SAN ANTONIO – In the past week SeaWorld San Antonio has had two incidents resulting in injury or death to park guests.
Last Sunday, a 5-year-old girl was killed after she was run over by a truck in the parking lot. Last night, a woman was transported to a hospital after she was found unconscious in a tube after going down a water slide at SeaWorld's Aquatica waterpark.
SeaWorld officials said the middle-aged woman "experienced what appeared to be a personal health issue."
The incidents are just some of the dozens of injuries that have happened at local amusement parks in recent years.
With many families hitting area amusement parks this week, the KSAT Defenders looked to see how many injuries have occurred at local parks and how the state regulates the rides.
According to records kept by the Texas Department of Insurance, there have been 63 injuries requiring medical attention reported at area amusement parks since 2013.
"Amusement ride operators in Texas are required to report to the Texas Department of Insurance any injuries that occur during the operation of a ride that require attention from a physician," said Jerry Hagins, a TDI spokesperson.
According to the records, SeaWorld reported ten injuries to guests ranging from minor cuts to back and neck injuries, most of which appear to have happened on water slides.
Six Flags San Antonio also had ten reportable injuries that included cuts, bruises and even a partial amputation of a guest's finger and a broken leg.
Splashtown had six injuries, including two accidents where guests ended up with broken teeth.
At ZDT's Amusement Park in Seguin, nine guests ended up with cuts that required stitches, chipped teeth and neck and back injuries.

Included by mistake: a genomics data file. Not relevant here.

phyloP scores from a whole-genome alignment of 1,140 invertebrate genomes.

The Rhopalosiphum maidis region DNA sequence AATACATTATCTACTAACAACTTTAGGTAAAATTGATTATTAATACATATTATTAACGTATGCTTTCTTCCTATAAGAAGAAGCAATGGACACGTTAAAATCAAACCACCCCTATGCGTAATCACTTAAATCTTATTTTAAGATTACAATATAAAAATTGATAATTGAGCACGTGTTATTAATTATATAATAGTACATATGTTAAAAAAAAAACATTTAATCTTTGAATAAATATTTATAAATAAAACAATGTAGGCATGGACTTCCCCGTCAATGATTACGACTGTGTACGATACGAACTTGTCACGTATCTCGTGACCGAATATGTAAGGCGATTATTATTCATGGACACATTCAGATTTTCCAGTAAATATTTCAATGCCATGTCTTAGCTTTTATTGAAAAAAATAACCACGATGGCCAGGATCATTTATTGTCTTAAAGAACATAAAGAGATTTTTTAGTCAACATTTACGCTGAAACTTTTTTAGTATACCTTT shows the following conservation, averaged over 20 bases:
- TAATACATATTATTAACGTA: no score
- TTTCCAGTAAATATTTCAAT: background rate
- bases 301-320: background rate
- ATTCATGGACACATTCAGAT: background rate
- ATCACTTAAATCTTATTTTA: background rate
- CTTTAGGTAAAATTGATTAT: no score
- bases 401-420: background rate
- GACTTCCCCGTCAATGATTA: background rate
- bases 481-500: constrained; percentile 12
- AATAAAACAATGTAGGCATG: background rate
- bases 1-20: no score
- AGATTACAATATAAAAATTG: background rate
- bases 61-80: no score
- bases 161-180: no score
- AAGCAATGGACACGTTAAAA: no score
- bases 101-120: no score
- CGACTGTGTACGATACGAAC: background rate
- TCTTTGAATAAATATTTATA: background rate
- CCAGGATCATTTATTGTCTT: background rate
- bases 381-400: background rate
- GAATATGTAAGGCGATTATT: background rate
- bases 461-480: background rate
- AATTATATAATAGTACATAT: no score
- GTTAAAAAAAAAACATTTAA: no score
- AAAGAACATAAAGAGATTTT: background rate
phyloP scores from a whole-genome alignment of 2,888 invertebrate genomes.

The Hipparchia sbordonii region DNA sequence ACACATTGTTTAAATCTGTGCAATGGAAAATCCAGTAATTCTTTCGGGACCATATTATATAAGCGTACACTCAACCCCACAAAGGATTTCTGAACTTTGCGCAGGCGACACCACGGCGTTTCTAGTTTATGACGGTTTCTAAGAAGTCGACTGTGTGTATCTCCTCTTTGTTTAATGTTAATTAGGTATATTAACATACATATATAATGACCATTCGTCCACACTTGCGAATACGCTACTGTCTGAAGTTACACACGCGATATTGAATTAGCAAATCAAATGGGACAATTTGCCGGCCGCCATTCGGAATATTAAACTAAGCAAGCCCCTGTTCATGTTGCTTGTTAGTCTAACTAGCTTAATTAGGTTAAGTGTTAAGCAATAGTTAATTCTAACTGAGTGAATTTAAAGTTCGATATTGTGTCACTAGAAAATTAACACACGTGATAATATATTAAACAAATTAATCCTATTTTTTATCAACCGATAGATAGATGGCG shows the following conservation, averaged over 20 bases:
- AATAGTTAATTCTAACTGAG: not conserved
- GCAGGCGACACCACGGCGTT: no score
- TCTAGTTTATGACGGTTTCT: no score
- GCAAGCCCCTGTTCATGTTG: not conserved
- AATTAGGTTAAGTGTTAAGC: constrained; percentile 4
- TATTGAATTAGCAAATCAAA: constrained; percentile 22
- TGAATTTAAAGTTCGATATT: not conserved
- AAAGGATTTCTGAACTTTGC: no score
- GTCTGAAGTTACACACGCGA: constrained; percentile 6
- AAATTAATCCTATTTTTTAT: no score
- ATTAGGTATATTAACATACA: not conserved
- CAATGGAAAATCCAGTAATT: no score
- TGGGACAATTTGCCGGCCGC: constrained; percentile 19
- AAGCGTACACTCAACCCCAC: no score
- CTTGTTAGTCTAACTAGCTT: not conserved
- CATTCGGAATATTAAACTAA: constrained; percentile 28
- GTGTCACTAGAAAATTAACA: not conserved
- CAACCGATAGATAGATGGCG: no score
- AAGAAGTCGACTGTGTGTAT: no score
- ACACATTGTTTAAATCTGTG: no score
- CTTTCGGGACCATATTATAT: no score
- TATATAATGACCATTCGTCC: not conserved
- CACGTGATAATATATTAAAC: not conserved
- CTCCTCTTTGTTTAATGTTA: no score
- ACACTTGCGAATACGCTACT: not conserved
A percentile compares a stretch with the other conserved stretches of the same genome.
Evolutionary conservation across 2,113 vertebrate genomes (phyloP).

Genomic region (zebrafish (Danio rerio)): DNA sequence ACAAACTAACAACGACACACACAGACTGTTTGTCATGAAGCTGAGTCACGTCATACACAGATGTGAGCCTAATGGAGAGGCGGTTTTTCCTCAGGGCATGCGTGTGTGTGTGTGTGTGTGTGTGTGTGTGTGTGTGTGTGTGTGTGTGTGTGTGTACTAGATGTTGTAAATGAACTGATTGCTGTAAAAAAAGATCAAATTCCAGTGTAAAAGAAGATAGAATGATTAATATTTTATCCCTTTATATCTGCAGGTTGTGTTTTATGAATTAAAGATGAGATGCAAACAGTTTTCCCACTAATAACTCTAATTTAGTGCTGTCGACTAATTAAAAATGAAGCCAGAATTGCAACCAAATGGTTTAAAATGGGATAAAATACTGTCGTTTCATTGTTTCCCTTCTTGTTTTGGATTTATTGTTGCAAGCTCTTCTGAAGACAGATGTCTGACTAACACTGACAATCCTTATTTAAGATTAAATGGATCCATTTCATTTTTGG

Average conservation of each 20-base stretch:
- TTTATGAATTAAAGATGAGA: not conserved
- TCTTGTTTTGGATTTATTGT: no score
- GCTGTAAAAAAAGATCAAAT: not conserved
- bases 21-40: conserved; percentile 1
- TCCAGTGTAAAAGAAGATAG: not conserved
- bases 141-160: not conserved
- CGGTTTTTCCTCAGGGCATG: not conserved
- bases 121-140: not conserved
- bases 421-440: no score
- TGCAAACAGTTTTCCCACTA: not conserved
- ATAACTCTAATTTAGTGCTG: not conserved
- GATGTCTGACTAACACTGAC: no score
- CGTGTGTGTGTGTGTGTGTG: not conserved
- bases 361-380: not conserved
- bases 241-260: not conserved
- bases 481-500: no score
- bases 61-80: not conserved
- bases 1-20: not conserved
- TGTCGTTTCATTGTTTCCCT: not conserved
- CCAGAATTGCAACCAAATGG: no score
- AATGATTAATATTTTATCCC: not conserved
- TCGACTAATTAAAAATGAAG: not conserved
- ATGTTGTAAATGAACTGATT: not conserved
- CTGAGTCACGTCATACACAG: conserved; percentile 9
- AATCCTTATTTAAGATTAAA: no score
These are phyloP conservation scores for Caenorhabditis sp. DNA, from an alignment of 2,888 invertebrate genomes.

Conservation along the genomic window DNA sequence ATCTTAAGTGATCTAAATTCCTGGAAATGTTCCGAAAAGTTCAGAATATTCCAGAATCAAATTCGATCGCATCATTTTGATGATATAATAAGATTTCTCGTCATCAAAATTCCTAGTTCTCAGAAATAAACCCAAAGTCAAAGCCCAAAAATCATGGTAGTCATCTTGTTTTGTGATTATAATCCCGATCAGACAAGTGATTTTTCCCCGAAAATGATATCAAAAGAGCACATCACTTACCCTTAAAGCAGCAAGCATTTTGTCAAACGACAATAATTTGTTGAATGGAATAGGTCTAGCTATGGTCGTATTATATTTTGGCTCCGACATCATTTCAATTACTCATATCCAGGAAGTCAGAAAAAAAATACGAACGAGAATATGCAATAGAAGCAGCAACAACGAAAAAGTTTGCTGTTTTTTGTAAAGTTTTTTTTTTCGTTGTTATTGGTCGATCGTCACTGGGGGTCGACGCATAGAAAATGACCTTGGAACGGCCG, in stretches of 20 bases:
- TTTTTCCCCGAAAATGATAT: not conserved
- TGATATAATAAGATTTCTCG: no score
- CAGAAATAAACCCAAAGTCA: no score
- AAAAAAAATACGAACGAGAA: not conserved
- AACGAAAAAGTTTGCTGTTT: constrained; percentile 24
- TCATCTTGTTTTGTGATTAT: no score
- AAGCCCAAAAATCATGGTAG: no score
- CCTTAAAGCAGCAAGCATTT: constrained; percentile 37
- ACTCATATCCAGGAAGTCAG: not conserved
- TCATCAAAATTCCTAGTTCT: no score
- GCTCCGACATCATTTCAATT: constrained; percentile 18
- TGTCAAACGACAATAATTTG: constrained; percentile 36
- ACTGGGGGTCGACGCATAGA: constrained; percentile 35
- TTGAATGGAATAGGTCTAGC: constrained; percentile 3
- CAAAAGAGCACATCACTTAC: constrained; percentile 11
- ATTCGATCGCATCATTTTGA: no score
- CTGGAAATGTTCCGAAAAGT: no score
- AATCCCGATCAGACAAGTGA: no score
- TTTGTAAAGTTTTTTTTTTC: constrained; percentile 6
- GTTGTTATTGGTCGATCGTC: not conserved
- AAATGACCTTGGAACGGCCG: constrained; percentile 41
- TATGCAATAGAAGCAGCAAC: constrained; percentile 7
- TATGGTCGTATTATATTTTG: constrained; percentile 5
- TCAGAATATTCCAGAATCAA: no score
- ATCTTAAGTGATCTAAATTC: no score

The Kiddie Park recorded four minor injuries, while the San Antonio Zoo and JW Marriott each had one reportable injury.
Schlitterbahn in New Braunfels had the most incidents, racking up 23 reported accidents, including minor cuts and bruises caused by bumps from riders hitting other guests or the slides.
Hagins said while the state regulates amusement park rides, it does not inspect them.
"All amusement ride operators are required to have an insurance policy for each ride, and then they have to have that ride inspected annually by the insurance company or an inspector that they contract with," Hagins said.
Once an insurance provider inspects a ride the state issues a sticker that Hagins said park visitors should look for.
"It should be displayed prominently on each ride," Hagins said. "It's good for one year and it will show that the insurance policy is current and in force and that the ride was inspected."
The state's injury reports are only available through the end of 2017.
He also said to always follow the warnings for each ride before getting on and make sure children are the correct height and weight to ride an attraction.